“The basic strength of the Conservative Party – that it has once again adapted itself to a profound social revolution – remains”.

No, this isn’t a statement provoked by Boris Johnson’s capture of “Red Wall” seats, though it might be. It is the first sentence of an article written in 1955 by Henry Fairlie who was then The Spectator’s political correspondent. The title of the article was “Labour And The Working Class”. It was timely then, in the wake of that year’s General Election, and it is again timely now.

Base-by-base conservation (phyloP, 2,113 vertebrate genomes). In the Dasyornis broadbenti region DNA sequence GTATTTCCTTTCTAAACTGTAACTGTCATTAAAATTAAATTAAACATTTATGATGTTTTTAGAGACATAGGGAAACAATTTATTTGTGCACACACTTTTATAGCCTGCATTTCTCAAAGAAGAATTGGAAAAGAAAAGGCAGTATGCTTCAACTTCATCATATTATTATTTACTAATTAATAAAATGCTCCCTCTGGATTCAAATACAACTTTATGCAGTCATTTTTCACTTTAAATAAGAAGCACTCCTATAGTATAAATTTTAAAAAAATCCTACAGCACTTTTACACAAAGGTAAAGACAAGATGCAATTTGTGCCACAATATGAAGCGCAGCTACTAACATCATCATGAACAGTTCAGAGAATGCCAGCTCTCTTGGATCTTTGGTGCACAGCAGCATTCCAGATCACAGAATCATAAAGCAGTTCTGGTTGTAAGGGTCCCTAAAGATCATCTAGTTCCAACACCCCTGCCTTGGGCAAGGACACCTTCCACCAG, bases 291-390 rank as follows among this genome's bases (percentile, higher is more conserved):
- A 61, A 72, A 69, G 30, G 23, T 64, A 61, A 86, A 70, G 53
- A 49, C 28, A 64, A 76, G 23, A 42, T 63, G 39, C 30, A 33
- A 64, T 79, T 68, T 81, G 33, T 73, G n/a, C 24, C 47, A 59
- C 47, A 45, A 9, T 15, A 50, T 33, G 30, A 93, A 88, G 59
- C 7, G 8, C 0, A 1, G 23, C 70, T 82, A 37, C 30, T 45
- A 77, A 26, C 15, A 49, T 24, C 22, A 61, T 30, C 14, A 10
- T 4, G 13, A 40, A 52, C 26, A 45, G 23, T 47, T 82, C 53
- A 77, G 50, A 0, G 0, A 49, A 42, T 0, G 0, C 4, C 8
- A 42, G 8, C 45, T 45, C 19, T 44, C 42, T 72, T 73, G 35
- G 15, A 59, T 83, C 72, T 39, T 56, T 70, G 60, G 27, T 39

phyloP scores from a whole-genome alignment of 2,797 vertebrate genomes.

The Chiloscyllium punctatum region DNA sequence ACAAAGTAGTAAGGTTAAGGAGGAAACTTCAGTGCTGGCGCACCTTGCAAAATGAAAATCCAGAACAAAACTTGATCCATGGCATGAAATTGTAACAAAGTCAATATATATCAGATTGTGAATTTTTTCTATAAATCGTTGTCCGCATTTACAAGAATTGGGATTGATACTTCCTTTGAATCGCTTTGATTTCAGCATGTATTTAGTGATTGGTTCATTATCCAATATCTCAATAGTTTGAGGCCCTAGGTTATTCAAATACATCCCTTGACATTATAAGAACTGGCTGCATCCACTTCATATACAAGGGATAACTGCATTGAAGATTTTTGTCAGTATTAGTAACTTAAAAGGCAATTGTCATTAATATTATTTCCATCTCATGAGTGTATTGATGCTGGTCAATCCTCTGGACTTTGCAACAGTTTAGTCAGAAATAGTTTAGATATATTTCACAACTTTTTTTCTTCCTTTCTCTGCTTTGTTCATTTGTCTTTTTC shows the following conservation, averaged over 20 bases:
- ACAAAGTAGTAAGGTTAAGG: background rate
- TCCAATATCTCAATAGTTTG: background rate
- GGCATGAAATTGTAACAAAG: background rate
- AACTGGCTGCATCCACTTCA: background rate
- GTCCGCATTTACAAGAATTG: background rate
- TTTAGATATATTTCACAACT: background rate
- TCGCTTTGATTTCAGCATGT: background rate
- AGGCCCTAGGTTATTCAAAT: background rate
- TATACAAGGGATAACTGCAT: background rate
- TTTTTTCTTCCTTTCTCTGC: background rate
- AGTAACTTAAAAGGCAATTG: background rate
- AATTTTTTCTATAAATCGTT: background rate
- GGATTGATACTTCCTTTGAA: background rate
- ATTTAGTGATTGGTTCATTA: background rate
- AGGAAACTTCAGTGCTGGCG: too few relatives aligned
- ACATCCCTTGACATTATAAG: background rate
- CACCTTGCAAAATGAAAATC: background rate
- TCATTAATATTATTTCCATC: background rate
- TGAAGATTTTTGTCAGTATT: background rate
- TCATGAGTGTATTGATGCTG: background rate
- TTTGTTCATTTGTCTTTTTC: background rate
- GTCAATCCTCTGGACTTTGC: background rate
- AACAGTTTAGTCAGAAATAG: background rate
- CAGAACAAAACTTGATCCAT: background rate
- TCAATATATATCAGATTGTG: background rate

Fairlie was a very intelligent and thoughtful journalist to whom I owed much of my early political education. He made a mess of his private life, fled to the US, and years later died in poverty, camping out in the office of the New Republic magazine. But for a few years in the ’50s his articles were essential reading.